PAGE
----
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[ISN] Feds want an expanded ability to hack criminal suspects’ computers

http://arstechnica.com/tech-policy/2014/03/feds-want-an-expanded-ability-to-hack-criminal-suspects-computers/ By Cyrus Farivar Ars Technica March 27, 2014 The United States Department of Justice wants to broaden its ability to hack criminal suspects’ computers according to a new legal proposal that was first published by the Wall Street Journal on Thursday. If passed as currently drafted, federal authorities would gain an expanded ability to conduct “remote access” under a warrant against a target computer whose location is unknown or outside of a given judicial district. It would also apply in cases where that computer is part of a larger network of computers spread across multiple judicial districts. In the United States, federal warrants are issued by judges who serve one of the 94 federal judicial districts and are typically only valid for that particular jurisdiction. The 402-page document entitled “Advisory Committee on Criminal Rules” is scheduled to be discussed at an upcoming Department of Justice (DOJ) meeting next month in New Orleans. Federal agents have been known to use such tactics in past and ongoing cases: a Colorado federal magistrate judge approved sending malware to a suspect’s known e-mail address in 2012. But similar techniques have been rejected by other judges on Fourth Amendment grounds. If this rule revision were to be approved, it would standardize and expand federal agents’ ability to surveil a suspect and to exfiltrate data from a target computer regardless of where it is. […]


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[ISN] Why Cyber War Will Not and Should Not Have Its Grand Strategist

Forwarded from: security curmudgeon On Wed, 26 Mar 2014, InfoSec News wrote: : http://www.au.af.mil/au/ssq/digital/pdf/spring_2014/Libicki.pdf : : Strategic Studies Quarterly (SSQ) : The Strategic Journal of the United States Air Force : Volume 8, Issue 1 – Spring 2014 : By Martin C. Libicki : : Even assuming the cyber domain has yet to stop evolving, it is not clear : a classic strategic treatment of cyber war is possible, or, if it were, : it would be particularly beneficial. The salutary effects of such : classics are limited, the basic facts of cyberspace and cyber war do not : suggest it would be as revolutionary as airpower has been, and if there : were a classic on cyber war, it would likely be pernicious. The subject is interesting, the link to af.mil is intriguing. Oh wait, Libicki? I know that name… “The following hints may be indicative. Private hackers are more likely to use techniques that have been circulating throughout the hacker community. While it is not impossible that they have managed to generate a novel exploit to take advantage of a hitherto unknown vulnerability, they are unlikely to have more than one.”


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[ISN] 4th Flt Passes Cyber Security Inspection On First Attempt

http://mayportmirror.jacksonville.com/military/mayport-mirror/2014-03-26/story/4th-flt-passes-cyber-security-inspection-first-attempt March 26, 2014 From U.S. 4th Fleet Public Affairs U.S. 4th Fleet on March 21 concluded a weeklong cyber security inspection by a team from U.S. Fleet Cyber Command, earning a passing score on its first attempt. The inspection was a comprehensive, graded evaluation of all cyber security areas, including leadership engagement, physical security, administration, training and network configuration. U.S. 4th Fleet was recognized for excellent leadership engagement and received no deductions for culture or conduct. Further, U.S. 4th Fleet leaders made a point of learning from the inspection team, said its officer in charge, Capt. Larry Flint. “They said, ‘We’ve done our best, and we think we’re ready, but don’t pull any punches,’ and we certainly didn’t,” Flint said. The inspection team’s report to the fleet included several recommendations for improvement, as well as praise for good work. […]


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[ISN] The Death and Re-birth of the Full-Disclosure Mail List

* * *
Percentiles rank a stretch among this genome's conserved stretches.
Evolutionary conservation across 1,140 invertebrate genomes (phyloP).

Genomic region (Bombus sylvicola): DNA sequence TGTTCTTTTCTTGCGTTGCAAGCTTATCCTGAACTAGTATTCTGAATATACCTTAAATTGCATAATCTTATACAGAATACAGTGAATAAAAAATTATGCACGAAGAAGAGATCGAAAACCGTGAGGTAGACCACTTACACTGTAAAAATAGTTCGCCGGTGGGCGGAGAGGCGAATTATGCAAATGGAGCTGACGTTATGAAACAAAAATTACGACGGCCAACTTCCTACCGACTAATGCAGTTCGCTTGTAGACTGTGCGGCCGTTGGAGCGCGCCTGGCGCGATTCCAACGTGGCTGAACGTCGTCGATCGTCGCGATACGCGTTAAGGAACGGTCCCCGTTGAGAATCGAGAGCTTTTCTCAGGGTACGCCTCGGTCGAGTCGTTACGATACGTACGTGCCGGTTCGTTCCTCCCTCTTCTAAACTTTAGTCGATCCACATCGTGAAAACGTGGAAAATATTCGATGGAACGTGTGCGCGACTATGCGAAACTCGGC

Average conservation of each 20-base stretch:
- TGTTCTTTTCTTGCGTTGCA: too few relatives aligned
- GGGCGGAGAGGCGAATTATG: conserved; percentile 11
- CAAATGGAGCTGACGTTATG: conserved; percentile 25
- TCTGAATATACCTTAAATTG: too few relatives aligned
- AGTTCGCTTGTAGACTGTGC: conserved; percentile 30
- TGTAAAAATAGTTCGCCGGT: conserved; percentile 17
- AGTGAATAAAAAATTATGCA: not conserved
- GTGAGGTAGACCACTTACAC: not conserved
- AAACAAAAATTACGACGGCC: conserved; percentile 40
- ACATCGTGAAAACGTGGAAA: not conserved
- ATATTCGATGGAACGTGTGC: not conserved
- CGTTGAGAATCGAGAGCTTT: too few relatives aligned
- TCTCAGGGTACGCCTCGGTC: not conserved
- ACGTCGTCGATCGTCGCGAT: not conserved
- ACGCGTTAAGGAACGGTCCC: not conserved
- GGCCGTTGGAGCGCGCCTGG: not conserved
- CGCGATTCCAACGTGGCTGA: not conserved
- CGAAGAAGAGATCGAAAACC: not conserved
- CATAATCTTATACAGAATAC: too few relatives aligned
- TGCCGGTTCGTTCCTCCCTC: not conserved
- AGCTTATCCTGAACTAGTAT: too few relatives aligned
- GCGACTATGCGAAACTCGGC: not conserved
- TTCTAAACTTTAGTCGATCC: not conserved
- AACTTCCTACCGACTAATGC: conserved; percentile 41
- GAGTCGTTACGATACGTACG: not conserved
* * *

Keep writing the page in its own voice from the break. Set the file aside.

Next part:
http://blog.osvdb.org/2014/03/26/the-death-and-re-birth-of-the-full-disclosure-mail-list/ By jerichoattrition March 26, 2014 After John Cartwright abruptly announced the closure of the Full Disclosure mail list, there was a lot of speculation as to why. I mailed John Cartwright the day after and asked some general questions. In so many words he indicated it was essentially the emotional wear and tear of running the list. While he did not name anyone specifically, the two biggest names being speculated were ‘NetDev’ due to years of being a headache, and the more recent thread started by Nicholas Lemonias. Through other channels, not via Cartwright, I obtained a copy of a legal threat made against at least one hosting provider for having copies of the mails he sent. This mail was no doubt sent to Cartwright among others. As such, I believe this is the “straw that broke the camels back” so to speak. A copy of that mail can be found at the bottom of this post and it should be a stark lesson that disclosure mail list admins are not only facing threats from vendors trying to stifle research, but now security researchers. This includes researchers who openly post to a list, have a full discussion about the issue, desperately attempt to defend their research, and then change their mind and want to erase it all from public record. As I previously noted, relying on Twitter and Pastebin dumps are not a reliable alternative to a mail list. Others agree with me including Gordon Lyon, the maintainer of seclists.org and author of Nmap. He has launched a replacement Full Disclosure list to pick up the torch. Note that if you were previously subscribed, the list users were not transferred. You will need to subscribe to the new list if you want to continue participating. The new list will be lightly moderated by a small team of volunteers. The community owes great thanks to both John and now Gordon for their service in helping to ensure that researchers have an outlet to disclose. Remember, it is a mail list on the surface; behind the scenes, they deal with an incredible number of trolls, headache, and legal threats. Until you run a list or service like this, you won’t know how emotionally draining it is. Note: The following mail was voluntarily shared with me and I was granted permission to publish it by a receiving party. It is entirely within my legal right to post this mail. From: Nicholas Lemonias. (lem.nikolas@googlemail.com) Date: Tue, Mar 18, 2014 at 9:11 PM Subject: Abuse from $ISP hosts To: abuse@ Dear Sirs, I am writing you to launch an official complaint relating to Data Protection Directives / and Data Protection Act (UK). Therefore my request relates to the retention of personal and confidential information by websites hosted by Secunia. These same information are also shared by UK local and governmental authorities and financial institutions, and thus there are growing concerns of misuse of such information. Consequently we would like to request that you please delete ALL records containing our personal information (names, emails, etc..) in whole, from your hosted websites (seclists.org) and that distribution of our information is ceased . We have mistakenly posted to the site, and however reserve the creation rights to that thread, and also reserve the right to have all personal information deleted, and ceased from any electronic dissemination, use either partially or in full. I hope that the issue is resolved urgently without the involvement of local authorities. I look forward to hearing from you soon. Thanks in advance, *Nicholas Lemonias* Update 7:30P EST: Andrew Wallace (aka NetDev) has released a brief statement regarding Full Disclosure. Further, Nicholas Lemonias has threatened me in various ways in a set of emails, all public now. […]